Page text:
Na Upena Lawai'a O Ka Wa Kahiko Me Ka Lakou Hana Pakahi / The Fishing Nets Of Old And Their Individual Uses

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Na Upena Lawai'a O Ka Wa Kahiko Me Ka Lakou Hana Pakahi / The Fishing Nets Of Old And Their Individual Uses

(Written by Z. P. K. Kawaikaumaiikamakaoka‘ōpua.)


This is fifth of the nets that the ancient people used, the ka‘i uhu net. All of these nets were known as designated nets. This is how the ka‘i uhu net is used:

The wood that the ancient people got for this kind of net was a type of wood known as alahe‘e. There is one piece of wood on the north, and one on the south, and so on for the west and the east, the heads of the sticks are set up as a peak, and the rope ties all of the tips of the sticks together, [then] they are fastened tight. There are fine edging cords, or ‘alihi, at the bottom of these sticks attaching them to one another.

The mesh of this uhu net measures three fingers' width, or three fingers and a finger tip.  Dark cordage is the type used to make this net.  Just below the heads of these four sticks, there are four stones, the same number of stones as sticks; the area within these fine ‘alihi cords was called an H. by the people of old, and attached to the heads of these sticks are the ropes to lift the net up and release it down into the good fishing spot, called an au.

If you do not get a decoy uhu, then you must go diving for sea urchin.  At the place you think is proper, you must crush urchins there, and continue to do so until morning light.  Then the uhu will congregate there and you will have your ho‘oloulou hook ready.

Just like casting for fish with a hook, the person casting has to carefully watch the uhu, not slacking the line, because this type of fish is not like other types of fish that pull directly away.  This kind of fish is not like that; if it eats the bait, then it wishes to escape into the rocky pits, and if there is an opening in the rocks on the other side, then it will escape on that side.  That is why this fish's taking of the bait has to be watched so carefully by the people with the ho‘oloulou hooks.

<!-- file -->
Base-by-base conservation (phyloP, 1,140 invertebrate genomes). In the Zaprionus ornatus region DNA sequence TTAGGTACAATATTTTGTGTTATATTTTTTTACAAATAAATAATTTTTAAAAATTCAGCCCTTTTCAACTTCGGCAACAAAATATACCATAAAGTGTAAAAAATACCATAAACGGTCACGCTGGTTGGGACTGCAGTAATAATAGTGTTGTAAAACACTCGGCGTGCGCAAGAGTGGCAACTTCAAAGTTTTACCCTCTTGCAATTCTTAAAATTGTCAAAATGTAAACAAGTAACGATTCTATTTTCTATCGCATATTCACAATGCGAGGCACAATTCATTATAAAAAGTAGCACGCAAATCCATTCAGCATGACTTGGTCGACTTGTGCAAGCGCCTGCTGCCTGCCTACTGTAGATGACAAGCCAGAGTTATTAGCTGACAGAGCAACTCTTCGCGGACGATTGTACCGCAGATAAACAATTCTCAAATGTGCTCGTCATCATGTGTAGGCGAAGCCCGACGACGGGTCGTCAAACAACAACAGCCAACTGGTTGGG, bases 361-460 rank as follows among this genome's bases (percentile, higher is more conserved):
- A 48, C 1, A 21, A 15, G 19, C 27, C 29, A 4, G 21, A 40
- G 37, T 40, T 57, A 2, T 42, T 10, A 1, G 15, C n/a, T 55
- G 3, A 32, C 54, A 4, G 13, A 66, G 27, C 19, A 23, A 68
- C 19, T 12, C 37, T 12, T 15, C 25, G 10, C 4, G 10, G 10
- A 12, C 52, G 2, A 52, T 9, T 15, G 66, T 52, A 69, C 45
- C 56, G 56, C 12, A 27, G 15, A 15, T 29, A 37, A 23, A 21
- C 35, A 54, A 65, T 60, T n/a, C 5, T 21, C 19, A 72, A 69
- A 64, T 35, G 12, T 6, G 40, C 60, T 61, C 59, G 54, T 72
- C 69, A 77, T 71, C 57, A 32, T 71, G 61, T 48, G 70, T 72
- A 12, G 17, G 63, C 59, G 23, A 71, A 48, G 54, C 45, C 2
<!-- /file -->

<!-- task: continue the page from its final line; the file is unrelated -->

If an uhu is caught, you place it in the basket that you set up with floaters and release it there.  That basket is always attached to where you fastened it.  There is a stone below, and a rope is tied and fastened to the base of the basket, with the floater above that you will attach to the basket.  If you have caught an uhu, then only one thing remains: using the uhu you caught for pākali, a decoy line. This is how you do it:

It is with a cord that you would set up this uhu as a decoy, several or perhaps many are bound to this cord, as per the desire of the uhu fisherman; if there are ten or more, that is enough.  Making the pākali line is like making a snare to catch a chicken; they are exactly the same; the snare is larger, the pākali a bit smaller; these pākali lines are all attached to a long cord.

All of the pākali lines used are made differently.  The ones used vary in size from large to small, and smaller still, the reason being that they are made for fish that are smaller than the uhu, such as the halahala, pānuhunuhu, pākole, and lauia, and the decoys are prepared in advance.  On top of these pākali lines there is a small floater.

Just below the end of the rope there is a spike that has been fastened tight; the reason this spike is attached there is for the fish that is entering into the net, and that spike is prepared so it can be attached at the head of that pākali line.  Grab it, holding the fish that will be used as a decoy, then take out the spike and put the cord through the eye of the spike.  If the cord is too large, wrap it around the middle of the spike so that it does not come off.

If you wrap it too short, the rope will come off of the spike.  The way to poke the uhu with the spike is to thrust it through the cheek of the uhu and exit through the mouth along with the cord, bringing the end of the cord through loop, like a chicken snare or loop of sennit for catching ‘a‘ama, and pull the cord tight, then secure the cord that holds the decoys.  Make certain it is secure so the fish do not escape.

Out of all of these uhu, there are two types that are extremely aggressive, namely the uhu lāuli and the ‘a‘a kole; if these fish are seen, the person with the pākali line must take watchful care, lest these fish follow the line and bite the decoy uhu, which might be a pāhau uhu, a hiʻu kole uhu, or a keʻo.

You let out the decoy uhu to attract this uhu lāuli or ‘a‘a kole.  Once the ʻaʻa kole sees the decoy, you quickly pull the decoy in close to the canoe.

If you do that two or three times, the aggression will subside; then you attach the decoy fish to the net, and you will have also fixed a cord at the base of the net.

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(To Be Continued.)



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Ka Nupepa Kuokoa, April 5, 1923
, Book: 62, Number: 14, Page: 6